Originally Posted by Mrs Beanbag
But that's just what "superuser" means in Unix...
No there are huge differences, sure you could call that "superuser" but that's not the usual definition of the term.
Supervisor would perhaps be used to describe that initial state but even that is stretching.
(If anything my example have the actual user as superuser as he/she is the one that can give rights to others)
Ok but all you've done is make the programs be the "users".
Only if you currently are calling programs "users". That isn't the usual definition of users but...
There is nothing about "multi-user" that requires that the "users" be human beings. It is an abstract concept.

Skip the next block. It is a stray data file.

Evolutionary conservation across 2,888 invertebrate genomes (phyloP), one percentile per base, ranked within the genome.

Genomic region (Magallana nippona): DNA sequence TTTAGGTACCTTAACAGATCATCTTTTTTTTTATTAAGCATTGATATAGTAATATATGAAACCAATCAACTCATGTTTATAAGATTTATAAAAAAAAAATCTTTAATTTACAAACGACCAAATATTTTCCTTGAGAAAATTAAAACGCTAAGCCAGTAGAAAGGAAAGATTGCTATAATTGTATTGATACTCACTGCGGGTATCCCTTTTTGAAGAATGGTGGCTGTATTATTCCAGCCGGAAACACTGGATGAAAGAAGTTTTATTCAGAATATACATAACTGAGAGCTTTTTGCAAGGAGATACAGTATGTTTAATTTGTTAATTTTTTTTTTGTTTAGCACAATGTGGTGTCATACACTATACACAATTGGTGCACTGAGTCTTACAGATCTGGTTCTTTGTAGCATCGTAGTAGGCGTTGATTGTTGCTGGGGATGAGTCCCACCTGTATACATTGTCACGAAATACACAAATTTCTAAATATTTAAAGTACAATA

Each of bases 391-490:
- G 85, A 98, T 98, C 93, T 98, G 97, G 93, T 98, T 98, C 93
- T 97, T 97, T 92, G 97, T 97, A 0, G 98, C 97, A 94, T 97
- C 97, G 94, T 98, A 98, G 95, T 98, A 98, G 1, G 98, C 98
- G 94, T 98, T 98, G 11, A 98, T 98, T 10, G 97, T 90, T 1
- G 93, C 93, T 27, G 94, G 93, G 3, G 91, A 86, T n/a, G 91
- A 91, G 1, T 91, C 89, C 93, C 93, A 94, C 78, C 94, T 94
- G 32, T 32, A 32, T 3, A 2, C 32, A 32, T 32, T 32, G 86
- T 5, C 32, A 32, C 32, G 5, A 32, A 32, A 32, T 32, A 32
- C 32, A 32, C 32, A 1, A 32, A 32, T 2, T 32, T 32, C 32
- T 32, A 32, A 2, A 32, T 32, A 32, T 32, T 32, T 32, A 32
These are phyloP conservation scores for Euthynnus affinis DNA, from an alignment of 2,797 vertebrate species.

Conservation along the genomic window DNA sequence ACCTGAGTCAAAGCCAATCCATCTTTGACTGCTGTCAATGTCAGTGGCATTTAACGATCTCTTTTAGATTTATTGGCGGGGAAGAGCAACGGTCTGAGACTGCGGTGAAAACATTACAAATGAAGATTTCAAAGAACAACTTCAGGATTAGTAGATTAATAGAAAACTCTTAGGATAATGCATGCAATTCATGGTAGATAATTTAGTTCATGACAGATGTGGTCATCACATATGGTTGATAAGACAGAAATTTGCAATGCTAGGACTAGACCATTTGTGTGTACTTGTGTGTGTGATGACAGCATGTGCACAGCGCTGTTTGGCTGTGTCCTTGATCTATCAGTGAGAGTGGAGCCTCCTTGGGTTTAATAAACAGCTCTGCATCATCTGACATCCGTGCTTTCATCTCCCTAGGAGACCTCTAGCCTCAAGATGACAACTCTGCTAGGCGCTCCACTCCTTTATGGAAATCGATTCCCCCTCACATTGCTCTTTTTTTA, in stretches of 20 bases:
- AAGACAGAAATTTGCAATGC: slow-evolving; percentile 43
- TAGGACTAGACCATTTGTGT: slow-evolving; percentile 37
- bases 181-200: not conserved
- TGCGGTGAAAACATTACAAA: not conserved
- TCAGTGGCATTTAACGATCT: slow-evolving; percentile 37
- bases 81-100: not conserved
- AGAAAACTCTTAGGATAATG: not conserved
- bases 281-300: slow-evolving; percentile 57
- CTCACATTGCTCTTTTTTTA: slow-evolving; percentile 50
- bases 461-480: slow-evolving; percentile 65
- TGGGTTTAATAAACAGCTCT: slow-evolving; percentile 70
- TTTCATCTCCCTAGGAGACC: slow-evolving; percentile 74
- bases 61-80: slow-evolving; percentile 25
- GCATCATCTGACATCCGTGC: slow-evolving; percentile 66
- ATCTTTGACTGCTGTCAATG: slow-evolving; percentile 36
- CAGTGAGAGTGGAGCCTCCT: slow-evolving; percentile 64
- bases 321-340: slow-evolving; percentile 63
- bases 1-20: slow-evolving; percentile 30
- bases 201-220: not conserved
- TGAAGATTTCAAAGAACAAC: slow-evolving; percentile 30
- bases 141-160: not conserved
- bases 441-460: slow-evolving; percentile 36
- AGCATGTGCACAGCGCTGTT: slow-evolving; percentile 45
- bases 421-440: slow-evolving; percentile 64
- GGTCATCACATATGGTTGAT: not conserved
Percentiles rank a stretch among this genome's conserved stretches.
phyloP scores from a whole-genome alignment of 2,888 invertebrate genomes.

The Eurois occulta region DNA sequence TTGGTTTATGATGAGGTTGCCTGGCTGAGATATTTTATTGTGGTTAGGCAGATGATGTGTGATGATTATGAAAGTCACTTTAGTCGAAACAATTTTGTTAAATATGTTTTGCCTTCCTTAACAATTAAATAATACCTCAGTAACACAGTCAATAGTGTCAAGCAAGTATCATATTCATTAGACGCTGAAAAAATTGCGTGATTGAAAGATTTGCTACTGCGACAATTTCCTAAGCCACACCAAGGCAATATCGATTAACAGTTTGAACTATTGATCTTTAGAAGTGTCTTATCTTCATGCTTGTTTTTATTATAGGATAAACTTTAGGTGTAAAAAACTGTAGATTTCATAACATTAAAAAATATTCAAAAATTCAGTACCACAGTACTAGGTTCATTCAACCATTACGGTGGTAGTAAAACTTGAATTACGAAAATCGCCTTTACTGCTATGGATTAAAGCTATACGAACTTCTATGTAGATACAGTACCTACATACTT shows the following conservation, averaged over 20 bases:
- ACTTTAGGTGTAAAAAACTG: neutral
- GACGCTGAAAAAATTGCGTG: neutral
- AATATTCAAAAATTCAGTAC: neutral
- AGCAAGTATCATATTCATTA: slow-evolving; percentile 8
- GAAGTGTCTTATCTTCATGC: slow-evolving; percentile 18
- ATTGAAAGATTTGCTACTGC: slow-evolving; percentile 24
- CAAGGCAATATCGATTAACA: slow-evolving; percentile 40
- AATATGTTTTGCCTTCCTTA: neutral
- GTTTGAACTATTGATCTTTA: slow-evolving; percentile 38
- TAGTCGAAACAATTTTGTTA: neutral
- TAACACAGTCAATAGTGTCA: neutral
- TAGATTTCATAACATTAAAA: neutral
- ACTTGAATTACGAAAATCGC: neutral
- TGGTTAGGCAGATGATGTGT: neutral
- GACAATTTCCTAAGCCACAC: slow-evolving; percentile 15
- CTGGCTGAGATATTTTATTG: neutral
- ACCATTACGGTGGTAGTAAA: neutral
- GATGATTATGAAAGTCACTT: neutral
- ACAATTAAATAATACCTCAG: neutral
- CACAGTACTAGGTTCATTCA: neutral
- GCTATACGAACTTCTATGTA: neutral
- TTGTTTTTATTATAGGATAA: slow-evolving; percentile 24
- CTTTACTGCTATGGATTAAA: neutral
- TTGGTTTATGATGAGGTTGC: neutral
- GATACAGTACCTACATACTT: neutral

Anyway i think there is some confusion between the terms "single user" and "multi-user" because the word "user" means something different in each case. A "single user OS" is really one that has no concept of users at all; it is a "userless OS".
It is you that applies the term user to anything that have privileges.
It is you that claims a system with several privileged entities is a multi-user system.
But that is just you redefining terms. Not me confusing things.
The result is a kind of reverse no true Scotsman, whatever I describe you just reply "that's a Scotsman" ignoring the normal definition (someone from Scotland).
This isn't productive as a discussion, I hope it have been productive for someone interested in security models though.